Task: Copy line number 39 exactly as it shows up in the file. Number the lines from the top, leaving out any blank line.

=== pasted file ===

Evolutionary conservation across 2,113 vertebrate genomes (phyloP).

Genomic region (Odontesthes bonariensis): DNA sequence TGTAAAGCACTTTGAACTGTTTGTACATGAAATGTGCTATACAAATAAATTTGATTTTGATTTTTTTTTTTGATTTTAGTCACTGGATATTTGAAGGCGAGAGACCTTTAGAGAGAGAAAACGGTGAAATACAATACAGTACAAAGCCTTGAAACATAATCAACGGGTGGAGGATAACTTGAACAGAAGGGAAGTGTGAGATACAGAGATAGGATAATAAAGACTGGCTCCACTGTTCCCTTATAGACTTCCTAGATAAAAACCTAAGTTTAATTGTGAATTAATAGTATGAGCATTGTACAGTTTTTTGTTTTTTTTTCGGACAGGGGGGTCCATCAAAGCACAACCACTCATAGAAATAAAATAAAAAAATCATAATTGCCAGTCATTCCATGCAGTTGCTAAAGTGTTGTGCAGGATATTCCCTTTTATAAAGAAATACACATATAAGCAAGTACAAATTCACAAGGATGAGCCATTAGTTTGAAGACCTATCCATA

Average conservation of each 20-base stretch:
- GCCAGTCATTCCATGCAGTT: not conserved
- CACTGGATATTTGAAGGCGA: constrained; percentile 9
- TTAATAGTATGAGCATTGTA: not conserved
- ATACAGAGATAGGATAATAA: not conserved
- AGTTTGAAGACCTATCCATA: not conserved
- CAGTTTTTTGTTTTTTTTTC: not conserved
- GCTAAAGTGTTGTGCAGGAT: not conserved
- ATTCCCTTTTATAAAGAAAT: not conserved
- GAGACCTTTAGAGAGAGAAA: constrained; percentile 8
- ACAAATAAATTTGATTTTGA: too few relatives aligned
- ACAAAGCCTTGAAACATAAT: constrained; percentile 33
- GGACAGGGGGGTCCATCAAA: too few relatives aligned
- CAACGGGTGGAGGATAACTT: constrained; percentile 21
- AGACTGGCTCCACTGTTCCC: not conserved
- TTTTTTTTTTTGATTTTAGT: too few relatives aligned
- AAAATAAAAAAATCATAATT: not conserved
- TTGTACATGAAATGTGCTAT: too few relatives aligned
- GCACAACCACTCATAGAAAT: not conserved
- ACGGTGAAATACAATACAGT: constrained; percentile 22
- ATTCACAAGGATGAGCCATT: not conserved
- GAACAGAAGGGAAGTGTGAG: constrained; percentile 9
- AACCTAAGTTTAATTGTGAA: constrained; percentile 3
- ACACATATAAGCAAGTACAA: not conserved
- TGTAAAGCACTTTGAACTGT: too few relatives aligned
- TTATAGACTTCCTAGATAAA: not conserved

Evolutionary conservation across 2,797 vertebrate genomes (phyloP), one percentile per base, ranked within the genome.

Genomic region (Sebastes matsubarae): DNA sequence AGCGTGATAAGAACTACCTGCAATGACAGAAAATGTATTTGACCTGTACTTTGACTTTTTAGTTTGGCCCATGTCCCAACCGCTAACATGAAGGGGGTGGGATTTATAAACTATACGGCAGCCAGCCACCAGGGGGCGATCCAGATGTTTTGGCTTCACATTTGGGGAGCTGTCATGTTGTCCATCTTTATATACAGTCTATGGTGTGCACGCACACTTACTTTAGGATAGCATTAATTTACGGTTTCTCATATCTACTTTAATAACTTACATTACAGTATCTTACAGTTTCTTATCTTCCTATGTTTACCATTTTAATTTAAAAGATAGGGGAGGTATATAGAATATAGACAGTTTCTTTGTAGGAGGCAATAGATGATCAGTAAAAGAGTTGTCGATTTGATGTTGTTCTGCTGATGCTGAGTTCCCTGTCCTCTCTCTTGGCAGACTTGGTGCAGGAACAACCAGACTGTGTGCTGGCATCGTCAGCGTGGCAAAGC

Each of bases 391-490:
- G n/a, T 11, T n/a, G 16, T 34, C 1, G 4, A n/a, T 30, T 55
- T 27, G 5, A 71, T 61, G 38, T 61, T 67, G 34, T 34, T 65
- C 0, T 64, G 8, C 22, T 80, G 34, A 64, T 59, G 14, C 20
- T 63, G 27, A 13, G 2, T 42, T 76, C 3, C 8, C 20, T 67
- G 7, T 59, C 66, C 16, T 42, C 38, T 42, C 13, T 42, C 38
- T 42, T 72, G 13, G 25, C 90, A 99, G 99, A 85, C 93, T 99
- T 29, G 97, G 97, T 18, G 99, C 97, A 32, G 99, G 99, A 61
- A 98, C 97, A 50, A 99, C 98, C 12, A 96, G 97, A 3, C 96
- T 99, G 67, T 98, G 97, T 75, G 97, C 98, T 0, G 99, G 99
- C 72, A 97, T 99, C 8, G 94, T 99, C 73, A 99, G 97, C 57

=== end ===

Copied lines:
- A 98, C 97, A 50, A 99, C 98, C 12, A 96, G 97, A 3, C 96